Saturday, October 16, 2010

Allergy-free Hospitality - Pt 2

Here's part 2 - the next edition of learning how to love on people with food-allergies by speaking their food-love language. Think of it as allergy-free hospitality.

If you are new to cooking for friends/family/self with food allergies, you probably start thinking about expensive and exotic foods that can only be purchased at a health food store.

True, the health food store will help you find an abundance of great products that can help address almost any food restrictions. The short-cut mixes and kits can be extremely healthy.

False, the health food store is not the only place to shop for foods that are allergen-free. A less expensive place to start is on the outer ring in your grocery store. Along the exterior walls, you will usually find the produce, meat, and refrigerated sections. These departments are where you will find the majority whole foods (name given to foods that are in their natural state/not processed with other ingredients). Serving green peppers (and other fruits & veggies) to someone with a peanut allergy is a safe bet (as long as you are handling the ingredients in a safe way). Roasted meat (look for proteins that is not injected with solutions, marinaded, or processed) is a tasty and gluten-free dinner choice.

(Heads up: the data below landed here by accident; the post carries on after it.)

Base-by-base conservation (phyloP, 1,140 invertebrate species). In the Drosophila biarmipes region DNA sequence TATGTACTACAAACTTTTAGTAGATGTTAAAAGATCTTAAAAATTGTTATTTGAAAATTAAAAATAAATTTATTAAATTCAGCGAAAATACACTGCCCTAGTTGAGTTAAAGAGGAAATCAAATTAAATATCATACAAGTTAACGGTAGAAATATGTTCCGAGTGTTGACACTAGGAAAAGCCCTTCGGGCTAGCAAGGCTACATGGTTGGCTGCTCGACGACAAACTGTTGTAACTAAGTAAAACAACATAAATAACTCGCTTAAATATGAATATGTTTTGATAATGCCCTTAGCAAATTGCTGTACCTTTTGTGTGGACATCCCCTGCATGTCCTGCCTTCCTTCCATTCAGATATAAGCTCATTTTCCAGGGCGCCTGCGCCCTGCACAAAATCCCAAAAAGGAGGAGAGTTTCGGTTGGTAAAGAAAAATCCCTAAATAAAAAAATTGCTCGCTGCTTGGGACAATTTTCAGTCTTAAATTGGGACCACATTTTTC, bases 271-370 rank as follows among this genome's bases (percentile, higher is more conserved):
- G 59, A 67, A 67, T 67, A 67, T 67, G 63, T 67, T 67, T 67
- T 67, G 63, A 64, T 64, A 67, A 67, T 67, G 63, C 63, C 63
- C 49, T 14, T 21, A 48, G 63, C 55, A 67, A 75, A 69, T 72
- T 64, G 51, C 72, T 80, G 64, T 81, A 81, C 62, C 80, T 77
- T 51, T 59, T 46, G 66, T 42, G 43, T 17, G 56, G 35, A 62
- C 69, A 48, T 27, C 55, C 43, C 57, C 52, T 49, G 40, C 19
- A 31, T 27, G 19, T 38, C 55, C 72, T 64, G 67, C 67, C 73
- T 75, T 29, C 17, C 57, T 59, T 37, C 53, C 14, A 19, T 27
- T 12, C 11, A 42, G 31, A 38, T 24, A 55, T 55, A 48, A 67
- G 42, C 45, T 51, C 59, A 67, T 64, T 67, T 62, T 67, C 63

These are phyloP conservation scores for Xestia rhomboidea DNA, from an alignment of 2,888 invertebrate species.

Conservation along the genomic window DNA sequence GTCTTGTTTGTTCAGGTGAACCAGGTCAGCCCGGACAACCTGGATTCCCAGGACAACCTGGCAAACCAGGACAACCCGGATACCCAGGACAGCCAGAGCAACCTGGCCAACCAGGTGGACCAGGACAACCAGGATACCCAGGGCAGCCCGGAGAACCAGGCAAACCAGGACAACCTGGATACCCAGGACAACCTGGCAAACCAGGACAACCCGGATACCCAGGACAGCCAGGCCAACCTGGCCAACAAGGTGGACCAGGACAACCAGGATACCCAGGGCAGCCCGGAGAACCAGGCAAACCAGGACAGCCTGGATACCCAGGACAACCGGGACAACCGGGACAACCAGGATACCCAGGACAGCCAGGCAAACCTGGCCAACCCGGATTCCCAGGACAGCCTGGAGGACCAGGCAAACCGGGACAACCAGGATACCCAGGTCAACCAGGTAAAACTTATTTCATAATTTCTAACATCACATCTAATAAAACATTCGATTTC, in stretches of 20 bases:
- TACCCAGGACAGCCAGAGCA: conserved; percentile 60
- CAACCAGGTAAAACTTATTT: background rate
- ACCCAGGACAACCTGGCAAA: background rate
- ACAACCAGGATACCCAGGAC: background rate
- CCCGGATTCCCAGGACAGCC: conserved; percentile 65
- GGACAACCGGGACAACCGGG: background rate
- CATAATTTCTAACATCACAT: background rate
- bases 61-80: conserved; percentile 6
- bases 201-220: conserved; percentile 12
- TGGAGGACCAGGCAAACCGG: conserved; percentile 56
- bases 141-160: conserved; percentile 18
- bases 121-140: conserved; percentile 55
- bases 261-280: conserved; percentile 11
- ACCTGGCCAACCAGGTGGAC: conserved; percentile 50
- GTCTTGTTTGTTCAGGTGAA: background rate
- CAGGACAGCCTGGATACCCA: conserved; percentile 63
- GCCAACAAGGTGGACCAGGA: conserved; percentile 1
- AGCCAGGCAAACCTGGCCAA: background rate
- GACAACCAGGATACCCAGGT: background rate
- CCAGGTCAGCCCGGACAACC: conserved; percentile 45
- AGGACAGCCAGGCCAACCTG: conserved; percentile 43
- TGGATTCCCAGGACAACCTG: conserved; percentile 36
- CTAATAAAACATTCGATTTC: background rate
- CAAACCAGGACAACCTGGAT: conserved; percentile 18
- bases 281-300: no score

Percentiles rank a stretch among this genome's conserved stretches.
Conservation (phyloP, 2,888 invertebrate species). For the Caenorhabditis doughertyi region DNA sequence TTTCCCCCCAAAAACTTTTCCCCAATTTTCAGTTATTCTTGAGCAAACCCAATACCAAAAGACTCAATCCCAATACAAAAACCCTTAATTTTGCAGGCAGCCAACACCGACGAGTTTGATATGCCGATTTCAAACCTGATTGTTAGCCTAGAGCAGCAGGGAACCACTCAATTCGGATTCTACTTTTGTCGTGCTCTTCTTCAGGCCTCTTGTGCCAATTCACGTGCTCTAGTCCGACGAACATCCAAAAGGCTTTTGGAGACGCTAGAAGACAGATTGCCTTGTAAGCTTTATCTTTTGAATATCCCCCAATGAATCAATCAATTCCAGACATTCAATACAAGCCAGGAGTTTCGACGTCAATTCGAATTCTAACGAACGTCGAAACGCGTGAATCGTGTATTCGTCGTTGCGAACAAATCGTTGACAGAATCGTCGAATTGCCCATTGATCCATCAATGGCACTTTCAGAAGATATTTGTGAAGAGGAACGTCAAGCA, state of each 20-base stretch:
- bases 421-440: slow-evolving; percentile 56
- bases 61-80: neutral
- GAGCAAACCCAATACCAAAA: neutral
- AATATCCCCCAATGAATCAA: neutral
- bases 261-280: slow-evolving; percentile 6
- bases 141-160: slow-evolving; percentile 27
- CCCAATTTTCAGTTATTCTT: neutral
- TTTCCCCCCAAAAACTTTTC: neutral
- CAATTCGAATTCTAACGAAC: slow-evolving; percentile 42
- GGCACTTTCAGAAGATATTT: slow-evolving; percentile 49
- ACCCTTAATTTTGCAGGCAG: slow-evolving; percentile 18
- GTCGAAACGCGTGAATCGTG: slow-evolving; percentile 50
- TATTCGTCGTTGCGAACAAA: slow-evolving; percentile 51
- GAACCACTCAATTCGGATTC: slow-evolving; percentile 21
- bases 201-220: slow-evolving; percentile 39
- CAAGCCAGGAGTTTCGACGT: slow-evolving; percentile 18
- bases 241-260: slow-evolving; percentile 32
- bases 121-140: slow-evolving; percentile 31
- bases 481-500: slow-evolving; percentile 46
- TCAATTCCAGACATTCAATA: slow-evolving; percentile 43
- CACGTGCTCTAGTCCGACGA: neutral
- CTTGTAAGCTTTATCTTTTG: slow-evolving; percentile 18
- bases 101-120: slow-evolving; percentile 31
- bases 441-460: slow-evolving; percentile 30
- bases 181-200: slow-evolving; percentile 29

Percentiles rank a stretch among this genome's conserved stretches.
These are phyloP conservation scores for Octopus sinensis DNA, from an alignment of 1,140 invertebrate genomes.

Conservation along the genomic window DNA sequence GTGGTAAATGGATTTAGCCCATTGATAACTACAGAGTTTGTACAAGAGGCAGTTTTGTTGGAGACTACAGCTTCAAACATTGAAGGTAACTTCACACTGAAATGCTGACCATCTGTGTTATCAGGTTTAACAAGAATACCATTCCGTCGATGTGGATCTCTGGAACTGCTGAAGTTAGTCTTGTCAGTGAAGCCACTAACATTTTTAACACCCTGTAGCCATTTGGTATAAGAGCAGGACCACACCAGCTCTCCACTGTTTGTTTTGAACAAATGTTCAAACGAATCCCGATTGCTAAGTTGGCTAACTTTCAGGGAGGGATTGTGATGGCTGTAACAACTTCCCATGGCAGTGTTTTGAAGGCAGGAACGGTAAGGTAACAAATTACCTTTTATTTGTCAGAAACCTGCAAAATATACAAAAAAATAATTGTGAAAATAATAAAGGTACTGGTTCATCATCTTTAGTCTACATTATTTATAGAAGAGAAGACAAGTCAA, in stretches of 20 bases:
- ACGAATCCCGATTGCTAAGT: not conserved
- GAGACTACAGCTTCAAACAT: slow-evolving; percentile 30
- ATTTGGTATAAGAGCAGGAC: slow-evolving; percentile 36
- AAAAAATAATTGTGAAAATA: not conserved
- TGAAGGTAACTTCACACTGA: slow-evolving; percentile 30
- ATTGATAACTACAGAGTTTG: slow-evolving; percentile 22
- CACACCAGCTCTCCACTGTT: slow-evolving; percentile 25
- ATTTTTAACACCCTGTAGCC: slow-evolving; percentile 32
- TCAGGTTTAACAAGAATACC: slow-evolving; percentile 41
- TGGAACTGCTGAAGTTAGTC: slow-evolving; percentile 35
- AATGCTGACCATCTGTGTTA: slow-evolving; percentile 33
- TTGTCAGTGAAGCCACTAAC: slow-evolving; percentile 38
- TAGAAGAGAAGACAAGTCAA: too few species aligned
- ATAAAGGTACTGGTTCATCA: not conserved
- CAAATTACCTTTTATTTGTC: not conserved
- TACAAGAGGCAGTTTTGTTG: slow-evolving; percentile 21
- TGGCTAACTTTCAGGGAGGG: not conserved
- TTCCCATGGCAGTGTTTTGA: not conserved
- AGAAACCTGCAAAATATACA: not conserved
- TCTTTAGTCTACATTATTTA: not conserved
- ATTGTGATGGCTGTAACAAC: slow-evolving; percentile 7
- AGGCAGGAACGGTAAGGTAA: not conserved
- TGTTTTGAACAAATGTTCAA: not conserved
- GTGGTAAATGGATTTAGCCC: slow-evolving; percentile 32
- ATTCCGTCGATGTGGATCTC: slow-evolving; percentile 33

The inner isles of the store contains most of your processed foods. You can find great options there as well, but CAREFULLY read the whole label (and save the packaging for your friends to double check).

Here's a list of foods that I suggest to family/friends when they ask what to serve:
  • Grilled/roasted/baked chicken, steak, roast, pork, etc (watch seasonings)
  • Hamburgers (not served on a bun)
  • Plain white or brown rice
  • Potato
  • Veggies
  • Fruit
  • Plain potato chips (watching for oils & flavorings)
  • Tortilla chips (watching for oils & ingredients) & salsa (look for fresh)
  • Rice noodles
  • Air popped or stove popped popcorn
  • Popsicles
  • Applesauce
  • Mexican and Asian recipes are often free of allergens or easily adapted to make them safe
  • Etc
There are plenty of great options that are inexpensive and very simple to make. Summertime is the easiest season when everything can be thrown on the grill.

You can do it. In fact, you may often cook this way and never realize that it is safe for those you love with food intolerances and allergies.

Next time we'll take a look at pitfalls and things to look at - many of which you would have never guessed. It may be a bit overwhelming, or a lot. Even being well educated and fairly carefully, I still miss things and make unsafe choices for my son. Everyday is a learning process and a chance to enjoy the wonderful foods that are good for our bodies

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